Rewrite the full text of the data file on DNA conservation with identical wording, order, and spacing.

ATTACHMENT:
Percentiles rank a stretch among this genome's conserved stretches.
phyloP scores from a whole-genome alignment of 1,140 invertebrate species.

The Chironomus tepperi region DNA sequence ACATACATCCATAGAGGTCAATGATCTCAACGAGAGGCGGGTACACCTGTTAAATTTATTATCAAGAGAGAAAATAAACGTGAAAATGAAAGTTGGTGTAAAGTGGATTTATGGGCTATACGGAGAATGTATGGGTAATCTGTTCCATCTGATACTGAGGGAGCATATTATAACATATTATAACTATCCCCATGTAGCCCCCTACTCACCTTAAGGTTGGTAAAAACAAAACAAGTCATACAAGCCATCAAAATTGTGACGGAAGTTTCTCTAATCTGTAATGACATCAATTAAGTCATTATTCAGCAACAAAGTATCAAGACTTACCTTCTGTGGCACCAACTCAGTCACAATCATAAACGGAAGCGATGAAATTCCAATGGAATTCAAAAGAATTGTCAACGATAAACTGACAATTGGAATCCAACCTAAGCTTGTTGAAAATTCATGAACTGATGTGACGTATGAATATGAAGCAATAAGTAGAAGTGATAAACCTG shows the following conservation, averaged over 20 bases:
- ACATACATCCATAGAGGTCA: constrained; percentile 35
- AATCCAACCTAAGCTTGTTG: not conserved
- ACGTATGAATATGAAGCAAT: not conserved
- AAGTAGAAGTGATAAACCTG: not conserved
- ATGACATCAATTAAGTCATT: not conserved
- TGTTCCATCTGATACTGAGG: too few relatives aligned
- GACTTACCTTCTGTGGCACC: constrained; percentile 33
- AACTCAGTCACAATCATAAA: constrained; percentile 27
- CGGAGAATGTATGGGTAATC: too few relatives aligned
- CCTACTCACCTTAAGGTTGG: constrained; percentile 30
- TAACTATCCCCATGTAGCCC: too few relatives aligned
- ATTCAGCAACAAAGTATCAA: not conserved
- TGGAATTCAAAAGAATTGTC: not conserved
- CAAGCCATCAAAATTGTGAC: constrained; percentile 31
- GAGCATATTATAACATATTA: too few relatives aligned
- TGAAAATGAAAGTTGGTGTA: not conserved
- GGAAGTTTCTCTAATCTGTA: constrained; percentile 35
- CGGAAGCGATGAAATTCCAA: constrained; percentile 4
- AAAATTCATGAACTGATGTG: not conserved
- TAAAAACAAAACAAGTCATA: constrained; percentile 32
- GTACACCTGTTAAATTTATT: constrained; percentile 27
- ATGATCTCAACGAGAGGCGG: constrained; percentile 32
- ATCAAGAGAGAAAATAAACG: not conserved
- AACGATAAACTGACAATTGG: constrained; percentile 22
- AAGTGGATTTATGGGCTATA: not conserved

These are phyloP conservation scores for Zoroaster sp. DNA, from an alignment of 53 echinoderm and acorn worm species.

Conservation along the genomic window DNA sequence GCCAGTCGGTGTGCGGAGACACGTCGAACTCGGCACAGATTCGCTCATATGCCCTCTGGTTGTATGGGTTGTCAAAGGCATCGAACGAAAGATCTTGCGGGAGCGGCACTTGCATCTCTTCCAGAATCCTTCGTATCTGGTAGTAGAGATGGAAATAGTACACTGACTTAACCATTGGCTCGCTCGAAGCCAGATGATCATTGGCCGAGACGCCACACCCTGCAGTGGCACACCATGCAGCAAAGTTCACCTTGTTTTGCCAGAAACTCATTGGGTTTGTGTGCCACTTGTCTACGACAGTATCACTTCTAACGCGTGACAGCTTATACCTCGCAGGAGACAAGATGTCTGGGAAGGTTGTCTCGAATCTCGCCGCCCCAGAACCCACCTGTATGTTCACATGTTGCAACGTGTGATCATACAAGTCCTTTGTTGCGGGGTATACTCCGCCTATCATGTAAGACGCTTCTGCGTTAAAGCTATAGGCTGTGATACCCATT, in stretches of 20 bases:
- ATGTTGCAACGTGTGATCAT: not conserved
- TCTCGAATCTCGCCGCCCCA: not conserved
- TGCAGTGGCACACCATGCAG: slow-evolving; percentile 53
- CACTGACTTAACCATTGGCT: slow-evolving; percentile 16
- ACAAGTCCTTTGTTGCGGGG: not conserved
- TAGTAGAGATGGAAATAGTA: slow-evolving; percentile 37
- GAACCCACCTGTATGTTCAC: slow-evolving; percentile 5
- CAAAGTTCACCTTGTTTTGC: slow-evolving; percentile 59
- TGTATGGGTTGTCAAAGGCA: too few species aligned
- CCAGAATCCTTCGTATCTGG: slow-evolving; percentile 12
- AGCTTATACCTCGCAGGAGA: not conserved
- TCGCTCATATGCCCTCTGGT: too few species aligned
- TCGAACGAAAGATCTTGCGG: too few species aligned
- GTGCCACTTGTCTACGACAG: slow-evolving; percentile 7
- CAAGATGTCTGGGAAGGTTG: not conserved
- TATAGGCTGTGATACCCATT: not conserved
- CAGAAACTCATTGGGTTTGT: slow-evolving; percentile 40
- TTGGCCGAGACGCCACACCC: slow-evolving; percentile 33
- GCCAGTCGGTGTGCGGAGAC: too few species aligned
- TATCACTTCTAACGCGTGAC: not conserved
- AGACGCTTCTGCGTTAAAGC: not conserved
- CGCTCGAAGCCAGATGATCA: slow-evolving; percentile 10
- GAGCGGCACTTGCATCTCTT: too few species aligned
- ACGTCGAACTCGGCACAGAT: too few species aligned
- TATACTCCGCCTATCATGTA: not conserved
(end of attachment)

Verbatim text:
Percentiles rank a stretch among this genome's conserved stretches.
phyloP scores from a whole-genome alignment of 1,140 invertebrate species.

The Chironomus tepperi region DNA sequence ACATACATCCATAGAGGTCAATGATCTCAACGAGAGGCGGGTACACCTGTTAAATTTATTATCAAGAGAGAAAATAAACGTGAAAATGAAAGTTGGTGTAAAGTGGATTTATGGGCTATACGGAGAATGTATGGGTAATCTGTTCCATCTGATACTGAGGGAGCATATTATAACATATTATAACTATCCCCATGTAGCCCCCTACTCACCTTAAGGTTGGTAAAAACAAAACAAGTCATACAAGCCATCAAAATTGTGACGGAAGTTTCTCTAATCTGTAATGACATCAATTAAGTCATTATTCAGCAACAAAGTATCAAGACTTACCTTCTGTGGCACCAACTCAGTCACAATCATAAACGGAAGCGATGAAATTCCAATGGAATTCAAAAGAATTGTCAACGATAAACTGACAATTGGAATCCAACCTAAGCTTGTTGAAAATTCATGAACTGATGTGACGTATGAATATGAAGCAATAAGTAGAAGTGATAAACCTG shows the following conservation, averaged over 20 bases:
- ACATACATCCATAGAGGTCA: constrained; percentile 35
- AATCCAACCTAAGCTTGTTG: not conserved
- ACGTATGAATATGAAGCAAT: not conserved
- AAGTAGAAGTGATAAACCTG: not conserved
- ATGACATCAATTAAGTCATT: not conserved
- TGTTCCATCTGATACTGAGG: too few relatives aligned
- GACTTACCTTCTGTGGCACC: constrained; percentile 33
- AACTCAGTCACAATCATAAA: constrained; percentile 27
- CGGAGAATGTATGGGTAATC: too few relatives aligned
- CCTACTCACCTTAAGGTTGG: constrained; percentile 30
- TAACTATCCCCATGTAGCCC: too few relatives aligned
- ATTCAGCAACAAAGTATCAA: not conserved
- TGGAATTCAAAAGAATTGTC: not conserved
- CAAGCCATCAAAATTGTGAC: constrained; percentile 31
- GAGCATATTATAACATATTA: too few relatives aligned
- TGAAAATGAAAGTTGGTGTA: not conserved
- GGAAGTTTCTCTAATCTGTA: constrained; percentile 35
- CGGAAGCGATGAAATTCCAA: constrained; percentile 4
- AAAATTCATGAACTGATGTG: not conserved
- TAAAAACAAAACAAGTCATA: constrained; percentile 32
- GTACACCTGTTAAATTTATT: constrained; percentile 27
- ATGATCTCAACGAGAGGCGG: constrained; percentile 32
- ATCAAGAGAGAAAATAAACG: not conserved
- AACGATAAACTGACAATTGG: constrained; percentile 22
- AAGTGGATTTATGGGCTATA: not conserved

These are phyloP conservation scores for Zoroaster sp. DNA, from an alignment of 53 echinoderm and acorn worm species.

Conservation along the genomic window DNA sequence GCCAGTCGGTGTGCGGAGACACGTCGAACTCGGCACAGATTCGCTCATATGCCCTCTGGTTGTATGGGTTGTCAAAGGCATCGAACGAAAGATCTTGCGGGAGCGGCACTTGCATCTCTTCCAGAATCCTTCGTATCTGGTAGTAGAGATGGAAATAGTACACTGACTTAACCATTGGCTCGCTCGAAGCCAGATGATCATTGGCCGAGACGCCACACCCTGCAGTGGCACACCATGCAGCAAAGTTCACCTTGTTTTGCCAGAAACTCATTGGGTTTGTGTGCCACTTGTCTACGACAGTATCACTTCTAACGCGTGACAGCTTATACCTCGCAGGAGACAAGATGTCTGGGAAGGTTGTCTCGAATCTCGCCGCCCCAGAACCCACCTGTATGTTCACATGTTGCAACGTGTGATCATACAAGTCCTTTGTTGCGGGGTATACTCCGCCTATCATGTAAGACGCTTCTGCGTTAAAGCTATAGGCTGTGATACCCATT, in stretches of 20 bases:
- ATGTTGCAACGTGTGATCAT: not conserved
- TCTCGAATCTCGCCGCCCCA: not conserved
- TGCAGTGGCACACCATGCAG: slow-evolving; percentile 53
- CACTGACTTAACCATTGGCT: slow-evolving; percentile 16
- ACAAGTCCTTTGTTGCGGGG: not conserved
- TAGTAGAGATGGAAATAGTA: slow-evolving; percentile 37
- GAACCCACCTGTATGTTCAC: slow-evolving; percentile 5
- CAAAGTTCACCTTGTTTTGC: slow-evolving; percentile 59
- TGTATGGGTTGTCAAAGGCA: too few species aligned
- CCAGAATCCTTCGTATCTGG: slow-evolving; percentile 12
- AGCTTATACCTCGCAGGAGA: not conserved
- TCGCTCATATGCCCTCTGGT: too few species aligned
- TCGAACGAAAGATCTTGCGG: too few species aligned
- GTGCCACTTGTCTACGACAG: slow-evolving; percentile 7
- CAAGATGTCTGGGAAGGTTG: not conserved
- TATAGGCTGTGATACCCATT: not conserved
- CAGAAACTCATTGGGTTTGT: slow-evolving; percentile 40
- TTGGCCGAGACGCCACACCC: slow-evolving; percentile 33
- GCCAGTCGGTGTGCGGAGAC: too few species aligned
- TATCACTTCTAACGCGTGAC: not conserved
- AGACGCTTCTGCGTTAAAGC: not conserved
- CGCTCGAAGCCAGATGATCA: slow-evolving; percentile 10
- GAGCGGCACTTGCATCTCTT: too few species aligned
- ACGTCGAACTCGGCACAGAT: too few species aligned
- TATACTCCGCCTATCATGTA: not conserved